If you have pleaded guilty to an indecent images offence or sexual offence, the Judge, Magistrate or your lawyer will almost certainly request a Pre-Sentence Report (PSR) be prepared.

This is essentially a report prepared by a Probation Officer that gives the sentencing Judge (or magistrates) detailed information in relation to your background, personal circumstances, and likely reasons behind your offending. The Probation Officer preparing the  report  will carry out a risk assessment and make recommendations as to the most suitable sentence.

The Interview

If a Pre-Sentence Report (PSR) is ordered in your case, you will have an interview with a Probation Officer who then writes the report on you. This interview will either be in person, face to face, or over the telephone. The appointment generally takes an hour or two.

The Probation service are completely impartial. They have no association with the police and are not there to try and catch you out. They will ask about your offence, but they will also want to know more about your childhood, employment history, relationships and use of substances, mental health issues etc. It’s entirely up to you how much you discuss with them, but generally the more information you can provide them with, the better. In turn they can furnish the Court with options for sentence. Essentially, it’s in your interest to give the Court as many alternatives to custody as possible.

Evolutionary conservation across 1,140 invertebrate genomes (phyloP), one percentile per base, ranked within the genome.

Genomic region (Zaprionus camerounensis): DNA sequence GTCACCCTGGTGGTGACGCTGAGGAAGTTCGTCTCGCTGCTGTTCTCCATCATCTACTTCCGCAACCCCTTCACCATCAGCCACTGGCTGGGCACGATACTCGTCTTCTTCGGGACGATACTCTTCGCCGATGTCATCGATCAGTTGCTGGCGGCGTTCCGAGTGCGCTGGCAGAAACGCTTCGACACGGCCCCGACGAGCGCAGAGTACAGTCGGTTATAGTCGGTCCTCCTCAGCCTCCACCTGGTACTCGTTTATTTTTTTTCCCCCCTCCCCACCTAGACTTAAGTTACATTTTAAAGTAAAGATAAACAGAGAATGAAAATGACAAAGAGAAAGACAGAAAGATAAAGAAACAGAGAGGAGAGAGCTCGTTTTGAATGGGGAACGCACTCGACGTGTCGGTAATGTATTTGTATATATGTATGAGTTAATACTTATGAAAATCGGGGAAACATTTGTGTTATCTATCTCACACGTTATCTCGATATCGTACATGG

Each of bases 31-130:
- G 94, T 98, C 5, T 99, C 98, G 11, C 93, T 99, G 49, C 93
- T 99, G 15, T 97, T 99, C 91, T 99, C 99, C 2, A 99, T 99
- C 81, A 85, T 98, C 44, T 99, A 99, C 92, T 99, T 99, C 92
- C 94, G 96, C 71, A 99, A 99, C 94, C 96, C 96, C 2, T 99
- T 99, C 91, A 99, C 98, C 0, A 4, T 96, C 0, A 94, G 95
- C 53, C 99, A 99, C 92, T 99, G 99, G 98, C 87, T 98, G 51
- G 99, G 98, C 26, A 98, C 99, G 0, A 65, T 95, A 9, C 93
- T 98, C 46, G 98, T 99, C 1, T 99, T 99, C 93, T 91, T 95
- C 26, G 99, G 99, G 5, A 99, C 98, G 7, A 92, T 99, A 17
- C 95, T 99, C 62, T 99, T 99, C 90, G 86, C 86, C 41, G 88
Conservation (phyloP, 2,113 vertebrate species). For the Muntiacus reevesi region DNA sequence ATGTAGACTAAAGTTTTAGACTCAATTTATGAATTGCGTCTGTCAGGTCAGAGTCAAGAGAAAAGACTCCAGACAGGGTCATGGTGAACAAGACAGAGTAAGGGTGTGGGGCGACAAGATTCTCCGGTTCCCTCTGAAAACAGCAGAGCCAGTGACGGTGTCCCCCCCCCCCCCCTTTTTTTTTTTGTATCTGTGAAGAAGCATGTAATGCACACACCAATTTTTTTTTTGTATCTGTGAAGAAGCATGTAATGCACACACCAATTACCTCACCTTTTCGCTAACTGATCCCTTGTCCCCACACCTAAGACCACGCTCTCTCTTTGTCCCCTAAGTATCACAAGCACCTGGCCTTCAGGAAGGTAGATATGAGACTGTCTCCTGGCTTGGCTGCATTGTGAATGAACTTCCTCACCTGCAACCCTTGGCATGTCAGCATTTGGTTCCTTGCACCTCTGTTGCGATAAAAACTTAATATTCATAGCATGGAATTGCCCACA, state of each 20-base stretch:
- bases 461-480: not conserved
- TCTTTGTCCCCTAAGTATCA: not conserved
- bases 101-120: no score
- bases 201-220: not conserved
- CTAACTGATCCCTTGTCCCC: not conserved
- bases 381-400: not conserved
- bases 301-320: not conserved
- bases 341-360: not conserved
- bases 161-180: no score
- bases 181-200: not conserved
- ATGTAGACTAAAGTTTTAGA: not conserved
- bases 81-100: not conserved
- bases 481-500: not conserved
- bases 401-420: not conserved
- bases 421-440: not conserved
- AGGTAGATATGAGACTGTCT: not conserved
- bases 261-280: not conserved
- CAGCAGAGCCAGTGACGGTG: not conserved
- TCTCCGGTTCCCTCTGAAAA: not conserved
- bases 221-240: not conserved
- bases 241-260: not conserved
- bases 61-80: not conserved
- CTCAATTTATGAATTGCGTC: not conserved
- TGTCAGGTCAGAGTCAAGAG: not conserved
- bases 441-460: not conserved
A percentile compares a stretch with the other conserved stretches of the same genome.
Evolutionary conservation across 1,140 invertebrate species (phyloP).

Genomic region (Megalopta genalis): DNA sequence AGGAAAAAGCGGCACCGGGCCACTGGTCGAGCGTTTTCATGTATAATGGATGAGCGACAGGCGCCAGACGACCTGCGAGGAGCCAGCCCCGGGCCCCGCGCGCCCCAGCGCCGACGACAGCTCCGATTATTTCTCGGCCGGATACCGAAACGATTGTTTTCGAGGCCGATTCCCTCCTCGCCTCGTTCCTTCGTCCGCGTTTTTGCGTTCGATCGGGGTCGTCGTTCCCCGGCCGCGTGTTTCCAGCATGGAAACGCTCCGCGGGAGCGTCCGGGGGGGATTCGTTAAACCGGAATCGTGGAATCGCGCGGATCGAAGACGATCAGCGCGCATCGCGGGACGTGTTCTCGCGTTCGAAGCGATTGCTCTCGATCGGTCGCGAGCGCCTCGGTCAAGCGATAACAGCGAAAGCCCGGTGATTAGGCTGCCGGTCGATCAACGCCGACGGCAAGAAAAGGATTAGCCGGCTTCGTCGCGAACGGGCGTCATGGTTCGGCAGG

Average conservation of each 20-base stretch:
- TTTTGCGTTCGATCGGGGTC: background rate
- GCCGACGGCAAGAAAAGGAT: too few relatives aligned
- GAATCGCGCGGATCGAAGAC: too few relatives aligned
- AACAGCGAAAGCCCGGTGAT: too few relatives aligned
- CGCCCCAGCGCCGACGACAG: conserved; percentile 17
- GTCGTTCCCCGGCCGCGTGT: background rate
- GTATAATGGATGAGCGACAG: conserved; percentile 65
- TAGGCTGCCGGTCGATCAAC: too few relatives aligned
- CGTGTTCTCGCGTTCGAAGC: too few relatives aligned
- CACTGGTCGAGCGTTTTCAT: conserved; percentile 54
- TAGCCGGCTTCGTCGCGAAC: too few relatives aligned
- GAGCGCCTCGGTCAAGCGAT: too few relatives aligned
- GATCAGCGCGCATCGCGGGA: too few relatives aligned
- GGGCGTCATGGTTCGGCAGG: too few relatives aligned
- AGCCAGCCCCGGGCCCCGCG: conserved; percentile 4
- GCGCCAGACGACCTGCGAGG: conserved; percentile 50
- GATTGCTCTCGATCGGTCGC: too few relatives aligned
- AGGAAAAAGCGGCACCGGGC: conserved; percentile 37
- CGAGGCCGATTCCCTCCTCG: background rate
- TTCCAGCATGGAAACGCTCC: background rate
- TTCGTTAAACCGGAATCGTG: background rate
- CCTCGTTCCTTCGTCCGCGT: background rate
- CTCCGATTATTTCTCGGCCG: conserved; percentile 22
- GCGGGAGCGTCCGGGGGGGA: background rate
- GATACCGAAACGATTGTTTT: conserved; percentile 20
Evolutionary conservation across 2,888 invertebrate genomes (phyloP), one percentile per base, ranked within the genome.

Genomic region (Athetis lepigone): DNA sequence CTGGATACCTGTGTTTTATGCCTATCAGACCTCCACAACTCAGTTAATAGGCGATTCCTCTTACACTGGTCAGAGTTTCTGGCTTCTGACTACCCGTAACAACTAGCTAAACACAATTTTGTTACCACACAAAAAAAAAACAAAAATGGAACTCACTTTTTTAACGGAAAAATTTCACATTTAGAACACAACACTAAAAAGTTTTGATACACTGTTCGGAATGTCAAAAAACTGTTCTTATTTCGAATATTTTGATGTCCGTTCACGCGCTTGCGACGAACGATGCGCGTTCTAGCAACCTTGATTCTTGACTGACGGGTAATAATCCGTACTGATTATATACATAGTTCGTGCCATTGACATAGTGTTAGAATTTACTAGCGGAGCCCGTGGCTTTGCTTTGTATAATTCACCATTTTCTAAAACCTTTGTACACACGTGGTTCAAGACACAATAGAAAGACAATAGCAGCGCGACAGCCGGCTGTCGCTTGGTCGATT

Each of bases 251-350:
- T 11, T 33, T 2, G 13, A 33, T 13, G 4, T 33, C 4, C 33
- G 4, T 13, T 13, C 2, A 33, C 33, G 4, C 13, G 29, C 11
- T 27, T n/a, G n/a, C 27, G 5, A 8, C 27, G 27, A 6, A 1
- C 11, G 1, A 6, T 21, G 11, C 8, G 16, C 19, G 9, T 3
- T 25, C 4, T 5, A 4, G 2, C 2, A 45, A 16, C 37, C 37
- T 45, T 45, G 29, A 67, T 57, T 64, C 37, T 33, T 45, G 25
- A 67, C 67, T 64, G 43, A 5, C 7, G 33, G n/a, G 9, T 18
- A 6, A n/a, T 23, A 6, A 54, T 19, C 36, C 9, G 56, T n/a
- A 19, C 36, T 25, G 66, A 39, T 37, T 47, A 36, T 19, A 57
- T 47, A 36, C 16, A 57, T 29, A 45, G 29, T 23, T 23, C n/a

It is very important to cooperate as much as you can with the preparation of the report as otherwise this can have a negative impact on the sentence you are given.

Is the PSR binding on the court?

Whilst a pre-sentence report is not binding on the Magistrates or Judge dealing with your case,  a positive report is always looked on favourably. As such full corporation with the probation service in the preparation of the report will greatly increase your chances of obtaining a favourable outcome.

Who Sees the Report?

Your solicitor, your barrister (if you have one), the prosecution, the Judge or Magistrates and the court clerk will receive a copy of the report. You will be given an opportunity to read through your report before the sentencing hearing. If there is anything within the report that you disagree with you must let your lawyer know before you get into court so that the issue can be raised if appropriate

The report will not be read out in court, but the prosecution, defence or Judge can make reference to it or ask questions about it.

The following suggestions will help you get the best out of your interview:

Keep your appointment!